Political Economy of Banking Regulation
AbstractThe paper argues that national regulators can improve the stability of the domestic banking sector via two substitutable policy instruments; minimum capital requirements and effort spend on domestic supervision. Both tools increase the soundness of a national banking system, but they imply different cost burdens between domestic banks and taxpayers. The optimal domestic policy choice is characterised by trading off marginal costs and benefits born by each party. However, the optimal policy choice changes if banks are allowed to be mobile. We show that countries are better off by harmonising capital requirements on an international standard la Basel, since harmonisation counters a regulatory race with other jurisdictions and will increase national utility. --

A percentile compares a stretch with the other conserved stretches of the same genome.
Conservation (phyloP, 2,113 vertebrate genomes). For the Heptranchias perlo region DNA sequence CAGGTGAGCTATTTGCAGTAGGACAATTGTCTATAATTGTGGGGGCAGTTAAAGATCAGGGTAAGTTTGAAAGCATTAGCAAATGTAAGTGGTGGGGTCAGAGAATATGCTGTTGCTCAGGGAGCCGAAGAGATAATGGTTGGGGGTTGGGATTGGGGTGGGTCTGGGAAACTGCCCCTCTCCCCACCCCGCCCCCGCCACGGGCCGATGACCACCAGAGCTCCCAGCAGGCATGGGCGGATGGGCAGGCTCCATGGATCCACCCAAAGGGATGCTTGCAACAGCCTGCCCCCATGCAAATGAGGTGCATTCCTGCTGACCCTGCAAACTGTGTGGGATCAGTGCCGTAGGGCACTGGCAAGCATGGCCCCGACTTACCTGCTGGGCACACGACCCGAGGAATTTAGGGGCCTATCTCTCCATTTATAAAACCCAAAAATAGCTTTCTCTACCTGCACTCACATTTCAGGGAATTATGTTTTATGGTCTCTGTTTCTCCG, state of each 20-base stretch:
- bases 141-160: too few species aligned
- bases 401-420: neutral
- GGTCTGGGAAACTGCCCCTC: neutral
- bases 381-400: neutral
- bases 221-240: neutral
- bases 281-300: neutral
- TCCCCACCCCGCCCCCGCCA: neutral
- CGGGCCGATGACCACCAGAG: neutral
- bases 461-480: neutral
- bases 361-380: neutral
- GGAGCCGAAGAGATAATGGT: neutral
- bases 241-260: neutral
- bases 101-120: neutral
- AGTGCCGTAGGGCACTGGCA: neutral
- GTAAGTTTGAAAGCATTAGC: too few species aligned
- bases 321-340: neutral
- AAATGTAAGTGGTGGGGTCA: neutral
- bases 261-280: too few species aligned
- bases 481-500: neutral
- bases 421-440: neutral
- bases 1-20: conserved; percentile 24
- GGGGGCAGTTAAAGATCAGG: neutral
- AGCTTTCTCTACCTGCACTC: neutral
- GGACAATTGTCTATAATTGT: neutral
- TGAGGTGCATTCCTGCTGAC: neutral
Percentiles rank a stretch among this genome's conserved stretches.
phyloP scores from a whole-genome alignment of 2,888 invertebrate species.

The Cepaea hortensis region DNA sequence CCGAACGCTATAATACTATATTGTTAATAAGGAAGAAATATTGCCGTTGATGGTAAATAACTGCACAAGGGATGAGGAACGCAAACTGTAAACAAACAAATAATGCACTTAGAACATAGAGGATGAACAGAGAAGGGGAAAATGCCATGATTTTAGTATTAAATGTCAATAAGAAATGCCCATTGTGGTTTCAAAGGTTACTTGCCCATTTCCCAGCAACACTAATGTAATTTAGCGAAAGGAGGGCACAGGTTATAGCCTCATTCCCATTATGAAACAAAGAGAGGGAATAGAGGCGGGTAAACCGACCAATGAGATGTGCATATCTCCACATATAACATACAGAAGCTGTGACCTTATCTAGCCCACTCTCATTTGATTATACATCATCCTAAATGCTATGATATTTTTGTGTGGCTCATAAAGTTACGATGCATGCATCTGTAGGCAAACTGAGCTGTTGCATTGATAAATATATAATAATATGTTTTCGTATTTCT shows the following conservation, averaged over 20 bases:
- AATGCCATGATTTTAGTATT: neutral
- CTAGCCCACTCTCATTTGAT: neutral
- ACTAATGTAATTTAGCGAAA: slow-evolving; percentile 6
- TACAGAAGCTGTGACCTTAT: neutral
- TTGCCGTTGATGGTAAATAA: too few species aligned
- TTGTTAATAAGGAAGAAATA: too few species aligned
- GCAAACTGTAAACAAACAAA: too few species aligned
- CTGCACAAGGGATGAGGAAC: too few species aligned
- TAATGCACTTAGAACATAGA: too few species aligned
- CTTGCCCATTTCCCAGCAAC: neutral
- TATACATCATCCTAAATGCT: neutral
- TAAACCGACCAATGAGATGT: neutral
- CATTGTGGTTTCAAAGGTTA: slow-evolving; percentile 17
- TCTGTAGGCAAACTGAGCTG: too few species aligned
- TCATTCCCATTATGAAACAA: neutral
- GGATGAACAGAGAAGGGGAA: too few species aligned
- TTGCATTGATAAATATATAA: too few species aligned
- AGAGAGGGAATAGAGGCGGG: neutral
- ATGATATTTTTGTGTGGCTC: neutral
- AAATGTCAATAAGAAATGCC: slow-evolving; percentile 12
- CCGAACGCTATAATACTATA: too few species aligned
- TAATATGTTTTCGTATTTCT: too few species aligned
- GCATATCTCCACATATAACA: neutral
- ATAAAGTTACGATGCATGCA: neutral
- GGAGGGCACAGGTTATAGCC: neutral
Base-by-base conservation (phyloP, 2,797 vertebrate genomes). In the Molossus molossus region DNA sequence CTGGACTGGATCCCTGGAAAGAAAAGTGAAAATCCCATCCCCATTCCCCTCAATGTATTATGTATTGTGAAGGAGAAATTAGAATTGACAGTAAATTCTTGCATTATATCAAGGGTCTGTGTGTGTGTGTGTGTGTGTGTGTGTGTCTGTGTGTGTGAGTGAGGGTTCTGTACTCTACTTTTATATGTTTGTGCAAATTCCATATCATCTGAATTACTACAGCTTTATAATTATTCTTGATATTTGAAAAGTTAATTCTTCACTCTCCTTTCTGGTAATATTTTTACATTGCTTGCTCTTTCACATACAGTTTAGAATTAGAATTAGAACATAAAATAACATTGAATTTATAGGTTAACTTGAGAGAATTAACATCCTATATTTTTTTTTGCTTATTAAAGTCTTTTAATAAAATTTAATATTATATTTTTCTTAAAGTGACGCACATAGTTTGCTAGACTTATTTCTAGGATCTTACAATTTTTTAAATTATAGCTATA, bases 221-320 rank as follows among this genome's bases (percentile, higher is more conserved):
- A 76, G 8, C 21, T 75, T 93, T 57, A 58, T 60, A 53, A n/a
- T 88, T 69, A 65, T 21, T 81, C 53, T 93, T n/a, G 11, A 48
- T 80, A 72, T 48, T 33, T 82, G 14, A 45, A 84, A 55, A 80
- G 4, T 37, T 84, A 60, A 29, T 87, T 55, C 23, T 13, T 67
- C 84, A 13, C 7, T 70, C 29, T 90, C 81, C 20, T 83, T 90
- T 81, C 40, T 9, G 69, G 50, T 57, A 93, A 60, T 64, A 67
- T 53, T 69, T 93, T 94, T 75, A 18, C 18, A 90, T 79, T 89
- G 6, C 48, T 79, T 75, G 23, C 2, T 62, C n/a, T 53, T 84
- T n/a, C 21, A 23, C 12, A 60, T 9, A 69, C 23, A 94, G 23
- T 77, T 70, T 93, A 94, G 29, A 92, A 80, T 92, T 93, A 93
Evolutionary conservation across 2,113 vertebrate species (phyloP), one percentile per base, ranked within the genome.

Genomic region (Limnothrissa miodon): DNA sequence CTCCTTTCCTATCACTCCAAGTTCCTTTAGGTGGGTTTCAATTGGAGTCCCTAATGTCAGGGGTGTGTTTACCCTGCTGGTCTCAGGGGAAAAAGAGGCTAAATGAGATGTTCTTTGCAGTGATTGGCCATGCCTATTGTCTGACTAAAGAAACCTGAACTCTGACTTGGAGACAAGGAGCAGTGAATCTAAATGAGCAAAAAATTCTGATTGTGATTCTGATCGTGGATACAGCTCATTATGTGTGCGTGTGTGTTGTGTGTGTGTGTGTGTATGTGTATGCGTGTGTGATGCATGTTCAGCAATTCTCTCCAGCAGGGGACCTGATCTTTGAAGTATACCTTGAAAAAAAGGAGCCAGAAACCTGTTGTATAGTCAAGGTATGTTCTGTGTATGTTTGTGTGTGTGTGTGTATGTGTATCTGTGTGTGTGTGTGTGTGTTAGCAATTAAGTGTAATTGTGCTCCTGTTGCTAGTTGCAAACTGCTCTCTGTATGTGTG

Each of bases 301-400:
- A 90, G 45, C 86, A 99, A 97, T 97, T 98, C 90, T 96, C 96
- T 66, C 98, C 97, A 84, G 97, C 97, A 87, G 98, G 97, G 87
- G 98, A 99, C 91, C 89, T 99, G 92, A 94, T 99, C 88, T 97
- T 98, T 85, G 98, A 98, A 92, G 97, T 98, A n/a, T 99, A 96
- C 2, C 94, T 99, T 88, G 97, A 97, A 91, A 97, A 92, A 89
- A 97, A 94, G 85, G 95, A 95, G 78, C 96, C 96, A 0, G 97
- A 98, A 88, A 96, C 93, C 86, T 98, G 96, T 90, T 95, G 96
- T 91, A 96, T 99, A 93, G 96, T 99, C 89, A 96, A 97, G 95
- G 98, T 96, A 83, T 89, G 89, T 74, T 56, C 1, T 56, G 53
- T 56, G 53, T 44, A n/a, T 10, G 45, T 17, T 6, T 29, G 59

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Bibliographic InfoPaper provided by Verein für Socialpolitik / German Economic Association in its series Annual Conference 2012 (Goettingen): New Approaches and Challenges for the Labor Market of the 21st Century with number 62018.
Date of creation: 2012
Date of revision:
Find related papers by JEL classification:
- G18 - Financial Economics - - General Financial Markets - - - Government Policy and Regulation
- L51 - Industrial Organization - - Regulation and Industrial Policy - - - Economics of Regulation
- D78 - Microeconomics - - Analysis of Collective Decision-Making - - - Positive Analysis of Policy Formulation and Implementation
This paper has been announced in the following NEP Reports:
- NEP-ALL-2013-01-12 (All new papers)
- NEP-BAN-2013-01-12 (Banking)
- NEP-CBA-2013-01-12 (Central Banking)
- NEP-POL-2013-01-12 (Positive Political Economics)
- NEP-REG-2013-01-12 (Regulation)
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